Green Monster – Art Arfons

Bonneville is sort of an eerie place. You feel all alone when you’re on the salt. You look down that emptiness and it’s just eerie as hell. It makes me uneasy. Art Arfons

Art Arfons poses with Green Monster at the Bonneville Salt Flats.

576.553 mph – Green Monster’s final record-breaking speed for the measured mile (927.847 km/h) on November 7 1965.

8 days – the length of time that Green Monster retained her last Land Speed Record crown, before Craig Breedlove reclaimed the title by being the first man to achieve 600 mph in Spirit of America Sonic 1.

3 – the number of World Land Speed Records set by Art Arfons during his LSR career, all achieved with Green Monster.

$5,000 – the cost of buying the car’s engine, a J-79 jet engine (the same unit that powered the Hustler bomber and F-104 Starfighter). The engine was the single biggest cost to Arfons, his own expenditure coming in at less than $10,000, having used scrapped parts such as a rear axle from a 1947 Ford truck, front axle from a 1937 Lincoln, and steering from a 1955 Packard (“the only thing I had in the backyard”).

$50,000 – Firestone’s contribution in tyres and wheels.

Did You Know?
To show their gratitude to the car, Art Arfons insisted that his crew members gave Green Monster – “the most beautiful thing in the world” – a kiss each day.

536.710 mph – the previous record breaking speed that Green Monster had set for the measured mile (863.727 km/h) on October 27 1964, during an intense period of competition with Craig Breedlove (see ‘Did You Know?’, below).

$25,000 – the reward from Firestone upon setting the new 536 mph record.

434.022 mph – the first record breaking speed that Green Monster set for the measured mile (698.468 km/h), on October 5 1964. This was subsequently beaten 8 days later by Craig Breedlove in Spirit of America, with a speed of 468 mph.

Did You Know?
It was tit-for-tat for a while. After upping Arfons’ 434 mph to a new record 468 mph, Breedlove set yet another record (526 mph) just two days later, before being beaten by Arfons (536 mph) 12 days after that. Breedlove reclaimed the crown in November of the following year (555 mph), was eclipsed once again within a week (Arfons recording 576 mph), before Breedlove took the crown once again 8 days after that, with his landmark 600 mph success (a record that would not beaten for another 5 years – by Gary Gabelich in The Blue Flame – and never again by Arfons).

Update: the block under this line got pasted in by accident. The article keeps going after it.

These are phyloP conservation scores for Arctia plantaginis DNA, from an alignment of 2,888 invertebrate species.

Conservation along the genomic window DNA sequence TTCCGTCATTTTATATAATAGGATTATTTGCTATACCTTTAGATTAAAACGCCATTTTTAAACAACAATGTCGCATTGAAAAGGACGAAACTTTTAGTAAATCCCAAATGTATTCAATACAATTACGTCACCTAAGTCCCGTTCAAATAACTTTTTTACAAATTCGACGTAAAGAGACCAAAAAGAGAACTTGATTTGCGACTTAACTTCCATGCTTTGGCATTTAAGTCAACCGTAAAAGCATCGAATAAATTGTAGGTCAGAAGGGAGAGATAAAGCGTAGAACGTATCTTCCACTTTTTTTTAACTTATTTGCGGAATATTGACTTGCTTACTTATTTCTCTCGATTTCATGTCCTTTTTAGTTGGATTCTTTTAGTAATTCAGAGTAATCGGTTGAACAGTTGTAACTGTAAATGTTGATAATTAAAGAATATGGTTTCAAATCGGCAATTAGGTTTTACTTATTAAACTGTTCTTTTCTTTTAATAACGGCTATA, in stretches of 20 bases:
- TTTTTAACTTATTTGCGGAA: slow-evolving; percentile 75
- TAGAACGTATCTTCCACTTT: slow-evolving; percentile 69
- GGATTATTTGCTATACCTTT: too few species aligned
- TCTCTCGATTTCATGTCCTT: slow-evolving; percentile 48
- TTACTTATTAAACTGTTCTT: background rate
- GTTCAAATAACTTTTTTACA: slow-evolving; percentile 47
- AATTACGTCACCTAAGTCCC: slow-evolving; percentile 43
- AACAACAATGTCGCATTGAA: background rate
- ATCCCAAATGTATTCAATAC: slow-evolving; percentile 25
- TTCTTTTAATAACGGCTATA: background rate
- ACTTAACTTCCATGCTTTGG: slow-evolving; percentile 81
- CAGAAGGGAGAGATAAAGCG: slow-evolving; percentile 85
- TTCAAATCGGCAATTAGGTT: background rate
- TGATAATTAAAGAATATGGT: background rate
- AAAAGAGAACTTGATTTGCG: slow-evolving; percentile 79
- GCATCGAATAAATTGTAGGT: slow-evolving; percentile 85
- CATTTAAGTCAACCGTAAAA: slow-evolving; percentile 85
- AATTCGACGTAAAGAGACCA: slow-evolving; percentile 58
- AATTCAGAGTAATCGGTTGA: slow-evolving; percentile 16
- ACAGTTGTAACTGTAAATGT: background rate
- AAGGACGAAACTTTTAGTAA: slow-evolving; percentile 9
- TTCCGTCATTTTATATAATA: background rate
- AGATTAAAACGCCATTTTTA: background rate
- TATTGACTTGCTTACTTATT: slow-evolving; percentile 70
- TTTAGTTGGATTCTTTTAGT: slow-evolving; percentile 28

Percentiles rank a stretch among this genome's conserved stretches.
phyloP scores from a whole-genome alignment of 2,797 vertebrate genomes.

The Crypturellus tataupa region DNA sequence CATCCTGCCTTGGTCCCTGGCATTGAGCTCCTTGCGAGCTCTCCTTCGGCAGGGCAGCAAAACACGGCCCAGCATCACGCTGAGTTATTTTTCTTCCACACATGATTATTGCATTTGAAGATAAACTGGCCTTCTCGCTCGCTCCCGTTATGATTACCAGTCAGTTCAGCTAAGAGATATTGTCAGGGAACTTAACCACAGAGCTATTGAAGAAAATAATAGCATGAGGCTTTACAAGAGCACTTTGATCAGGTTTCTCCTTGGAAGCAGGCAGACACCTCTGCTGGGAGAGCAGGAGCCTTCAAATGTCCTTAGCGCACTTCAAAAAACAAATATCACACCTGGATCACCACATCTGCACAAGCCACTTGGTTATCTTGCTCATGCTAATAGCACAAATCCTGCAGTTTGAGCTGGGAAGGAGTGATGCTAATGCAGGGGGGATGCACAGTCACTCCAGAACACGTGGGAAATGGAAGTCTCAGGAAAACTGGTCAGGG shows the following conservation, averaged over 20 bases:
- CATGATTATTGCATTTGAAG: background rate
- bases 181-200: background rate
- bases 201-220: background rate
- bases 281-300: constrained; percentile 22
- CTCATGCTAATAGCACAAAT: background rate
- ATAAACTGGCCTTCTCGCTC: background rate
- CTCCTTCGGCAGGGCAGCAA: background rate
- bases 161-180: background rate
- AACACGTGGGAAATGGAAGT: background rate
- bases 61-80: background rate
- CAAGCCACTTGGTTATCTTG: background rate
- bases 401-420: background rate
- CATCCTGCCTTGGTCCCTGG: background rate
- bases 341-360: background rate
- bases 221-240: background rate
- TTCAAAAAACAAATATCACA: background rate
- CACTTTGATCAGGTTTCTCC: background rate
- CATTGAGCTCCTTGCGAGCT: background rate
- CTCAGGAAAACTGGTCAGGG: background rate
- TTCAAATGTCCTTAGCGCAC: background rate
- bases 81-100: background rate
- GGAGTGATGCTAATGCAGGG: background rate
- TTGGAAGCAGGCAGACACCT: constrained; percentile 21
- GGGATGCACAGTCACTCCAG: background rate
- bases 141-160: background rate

Every time we scheduled a press conference to exploit a new land-speed record on Goodyears, Art Arfons would go out and break our record for Firestone. Every time we’d run a big ad about a record, Art would break our record while the ad was still on the streets. Goodyear spokesman, reviewing the 1964 season rivalry between Arfons and Breedlove

Green Monster Videos

Blowouts don’t bother Art…he didn’t panic. He hit the kill button on his steering wheel; this shut down the engine and he coasted to about 500 miles an hour. Then he popped his first chute, and it went all to pieces and jerked the car real bad. He just held onto the steering till the car straightened out, and then he popped the other chute at about 400 and it tore in two, but it slowed him down and at 350 he hit the brakes and burned them out, and he just rode it down on three wheels. Harold ‘Humpy’ Wheeler, from sponsors Firestone, on Art Arfons’ 600 mph+ tyre blow-out (during the 2nd run of his 536 mph record).